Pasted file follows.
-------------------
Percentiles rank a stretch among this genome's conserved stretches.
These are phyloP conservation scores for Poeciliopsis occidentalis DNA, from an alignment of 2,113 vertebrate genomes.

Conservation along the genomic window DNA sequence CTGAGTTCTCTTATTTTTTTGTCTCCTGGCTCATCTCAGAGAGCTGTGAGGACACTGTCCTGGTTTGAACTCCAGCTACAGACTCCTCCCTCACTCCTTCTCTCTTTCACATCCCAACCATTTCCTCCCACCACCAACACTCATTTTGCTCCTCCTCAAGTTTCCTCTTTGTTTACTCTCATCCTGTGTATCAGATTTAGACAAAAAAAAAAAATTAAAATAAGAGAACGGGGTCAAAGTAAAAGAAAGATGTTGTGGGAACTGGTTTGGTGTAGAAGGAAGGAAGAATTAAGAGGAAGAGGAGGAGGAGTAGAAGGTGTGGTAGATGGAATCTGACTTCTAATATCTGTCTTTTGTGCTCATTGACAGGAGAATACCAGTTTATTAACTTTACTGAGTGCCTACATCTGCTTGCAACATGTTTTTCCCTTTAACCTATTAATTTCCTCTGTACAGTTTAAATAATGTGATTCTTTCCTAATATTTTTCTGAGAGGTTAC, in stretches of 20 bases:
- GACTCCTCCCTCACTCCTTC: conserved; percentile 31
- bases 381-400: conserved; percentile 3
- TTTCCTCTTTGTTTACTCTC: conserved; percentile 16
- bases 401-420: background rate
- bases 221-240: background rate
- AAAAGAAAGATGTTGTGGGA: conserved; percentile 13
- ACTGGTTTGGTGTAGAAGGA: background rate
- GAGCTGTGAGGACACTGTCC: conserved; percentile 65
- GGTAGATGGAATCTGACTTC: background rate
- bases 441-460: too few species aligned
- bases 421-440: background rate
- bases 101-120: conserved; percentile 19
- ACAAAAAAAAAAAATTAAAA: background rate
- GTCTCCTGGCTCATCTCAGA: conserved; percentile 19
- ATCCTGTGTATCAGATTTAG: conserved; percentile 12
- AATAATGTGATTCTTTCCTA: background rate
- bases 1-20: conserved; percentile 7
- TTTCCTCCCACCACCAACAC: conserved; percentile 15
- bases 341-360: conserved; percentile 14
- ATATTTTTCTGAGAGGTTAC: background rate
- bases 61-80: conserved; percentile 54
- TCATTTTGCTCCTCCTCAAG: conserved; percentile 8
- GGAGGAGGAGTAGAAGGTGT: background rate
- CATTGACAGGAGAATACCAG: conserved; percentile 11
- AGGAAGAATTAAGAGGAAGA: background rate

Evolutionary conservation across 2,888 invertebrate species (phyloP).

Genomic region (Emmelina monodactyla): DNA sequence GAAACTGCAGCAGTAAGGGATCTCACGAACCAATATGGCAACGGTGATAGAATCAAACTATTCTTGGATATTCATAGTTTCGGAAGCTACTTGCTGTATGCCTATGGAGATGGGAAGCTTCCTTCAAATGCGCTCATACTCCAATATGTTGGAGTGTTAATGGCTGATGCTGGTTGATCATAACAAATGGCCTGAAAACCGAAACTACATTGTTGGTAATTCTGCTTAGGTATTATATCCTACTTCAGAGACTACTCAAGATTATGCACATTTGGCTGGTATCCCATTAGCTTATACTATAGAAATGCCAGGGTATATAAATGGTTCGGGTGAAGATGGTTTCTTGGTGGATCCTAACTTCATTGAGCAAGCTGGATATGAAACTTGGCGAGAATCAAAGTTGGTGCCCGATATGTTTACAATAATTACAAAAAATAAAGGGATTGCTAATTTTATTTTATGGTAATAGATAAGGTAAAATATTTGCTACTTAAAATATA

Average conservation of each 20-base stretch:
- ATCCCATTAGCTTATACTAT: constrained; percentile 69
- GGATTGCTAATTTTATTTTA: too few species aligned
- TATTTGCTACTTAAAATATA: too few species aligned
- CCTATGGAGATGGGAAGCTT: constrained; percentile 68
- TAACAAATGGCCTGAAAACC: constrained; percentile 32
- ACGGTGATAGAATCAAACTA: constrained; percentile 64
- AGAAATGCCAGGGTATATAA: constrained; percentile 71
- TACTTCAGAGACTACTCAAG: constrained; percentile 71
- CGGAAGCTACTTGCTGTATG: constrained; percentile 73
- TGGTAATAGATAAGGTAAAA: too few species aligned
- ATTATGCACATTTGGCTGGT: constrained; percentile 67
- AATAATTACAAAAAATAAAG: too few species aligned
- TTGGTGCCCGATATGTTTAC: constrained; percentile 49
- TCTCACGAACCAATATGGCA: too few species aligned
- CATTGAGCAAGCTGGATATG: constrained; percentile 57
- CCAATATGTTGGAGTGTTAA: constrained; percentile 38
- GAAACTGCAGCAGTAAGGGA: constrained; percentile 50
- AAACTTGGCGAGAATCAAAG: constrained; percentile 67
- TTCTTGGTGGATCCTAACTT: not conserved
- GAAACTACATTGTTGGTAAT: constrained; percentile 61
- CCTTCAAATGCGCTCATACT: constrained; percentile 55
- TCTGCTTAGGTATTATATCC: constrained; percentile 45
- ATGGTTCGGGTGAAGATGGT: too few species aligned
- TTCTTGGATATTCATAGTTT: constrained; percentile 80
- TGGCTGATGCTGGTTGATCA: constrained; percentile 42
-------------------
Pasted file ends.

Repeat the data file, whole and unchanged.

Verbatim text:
Percentiles rank a stretch among this genome's conserved stretches.
These are phyloP conservation scores for Poeciliopsis occidentalis DNA, from an alignment of 2,113 vertebrate genomes.

Conservation along the genomic window DNA sequence CTGAGTTCTCTTATTTTTTTGTCTCCTGGCTCATCTCAGAGAGCTGTGAGGACACTGTCCTGGTTTGAACTCCAGCTACAGACTCCTCCCTCACTCCTTCTCTCTTTCACATCCCAACCATTTCCTCCCACCACCAACACTCATTTTGCTCCTCCTCAAGTTTCCTCTTTGTTTACTCTCATCCTGTGTATCAGATTTAGACAAAAAAAAAAAATTAAAATAAGAGAACGGGGTCAAAGTAAAAGAAAGATGTTGTGGGAACTGGTTTGGTGTAGAAGGAAGGAAGAATTAAGAGGAAGAGGAGGAGGAGTAGAAGGTGTGGTAGATGGAATCTGACTTCTAATATCTGTCTTTTGTGCTCATTGACAGGAGAATACCAGTTTATTAACTTTACTGAGTGCCTACATCTGCTTGCAACATGTTTTTCCCTTTAACCTATTAATTTCCTCTGTACAGTTTAAATAATGTGATTCTTTCCTAATATTTTTCTGAGAGGTTAC, in stretches of 20 bases:
- GACTCCTCCCTCACTCCTTC: conserved; percentile 31
- bases 381-400: conserved; percentile 3
- TTTCCTCTTTGTTTACTCTC: conserved; percentile 16
- bases 401-420: background rate
- bases 221-240: background rate
- AAAAGAAAGATGTTGTGGGA: conserved; percentile 13
- ACTGGTTTGGTGTAGAAGGA: background rate
- GAGCTGTGAGGACACTGTCC: conserved; percentile 65
- GGTAGATGGAATCTGACTTC: background rate
- bases 441-460: too few species aligned
- bases 421-440: background rate
- bases 101-120: conserved; percentile 19
- ACAAAAAAAAAAAATTAAAA: background rate
- GTCTCCTGGCTCATCTCAGA: conserved; percentile 19
- ATCCTGTGTATCAGATTTAG: conserved; percentile 12
- AATAATGTGATTCTTTCCTA: background rate
- bases 1-20: conserved; percentile 7
- TTTCCTCCCACCACCAACAC: conserved; percentile 15
- bases 341-360: conserved; percentile 14
- ATATTTTTCTGAGAGGTTAC: background rate
- bases 61-80: conserved; percentile 54
- TCATTTTGCTCCTCCTCAAG: conserved; percentile 8
- GGAGGAGGAGTAGAAGGTGT: background rate
- CATTGACAGGAGAATACCAG: conserved; percentile 11
- AGGAAGAATTAAGAGGAAGA: background rate

Evolutionary conservation across 2,888 invertebrate species (phyloP).

Genomic region (Emmelina monodactyla): DNA sequence GAAACTGCAGCAGTAAGGGATCTCACGAACCAATATGGCAACGGTGATAGAATCAAACTATTCTTGGATATTCATAGTTTCGGAAGCTACTTGCTGTATGCCTATGGAGATGGGAAGCTTCCTTCAAATGCGCTCATACTCCAATATGTTGGAGTGTTAATGGCTGATGCTGGTTGATCATAACAAATGGCCTGAAAACCGAAACTACATTGTTGGTAATTCTGCTTAGGTATTATATCCTACTTCAGAGACTACTCAAGATTATGCACATTTGGCTGGTATCCCATTAGCTTATACTATAGAAATGCCAGGGTATATAAATGGTTCGGGTGAAGATGGTTTCTTGGTGGATCCTAACTTCATTGAGCAAGCTGGATATGAAACTTGGCGAGAATCAAAGTTGGTGCCCGATATGTTTACAATAATTACAAAAAATAAAGGGATTGCTAATTTTATTTTATGGTAATAGATAAGGTAAAATATTTGCTACTTAAAATATA

Average conservation of each 20-base stretch:
- ATCCCATTAGCTTATACTAT: constrained; percentile 69
- GGATTGCTAATTTTATTTTA: too few species aligned
- TATTTGCTACTTAAAATATA: too few species aligned
- CCTATGGAGATGGGAAGCTT: constrained; percentile 68
- TAACAAATGGCCTGAAAACC: constrained; percentile 32
- ACGGTGATAGAATCAAACTA: constrained; percentile 64
- AGAAATGCCAGGGTATATAA: constrained; percentile 71
- TACTTCAGAGACTACTCAAG: constrained; percentile 71
- CGGAAGCTACTTGCTGTATG: constrained; percentile 73
- TGGTAATAGATAAGGTAAAA: too few species aligned
- ATTATGCACATTTGGCTGGT: constrained; percentile 67
- AATAATTACAAAAAATAAAG: too few species aligned
- TTGGTGCCCGATATGTTTAC: constrained; percentile 49
- TCTCACGAACCAATATGGCA: too few species aligned
- CATTGAGCAAGCTGGATATG: constrained; percentile 57
- CCAATATGTTGGAGTGTTAA: constrained; percentile 38
- GAAACTGCAGCAGTAAGGGA: constrained; percentile 50
- AAACTTGGCGAGAATCAAAG: constrained; percentile 67
- TTCTTGGTGGATCCTAACTT: not conserved
- GAAACTACATTGTTGGTAAT: constrained; percentile 61
- CCTTCAAATGCGCTCATACT: constrained; percentile 55
- TCTGCTTAGGTATTATATCC: constrained; percentile 45
- ATGGTTCGGGTGAAGATGGT: too few species aligned
- TTCTTGGATATTCATAGTTT: constrained; percentile 80
- TGGCTGATGCTGGTTGATCA: constrained; percentile 42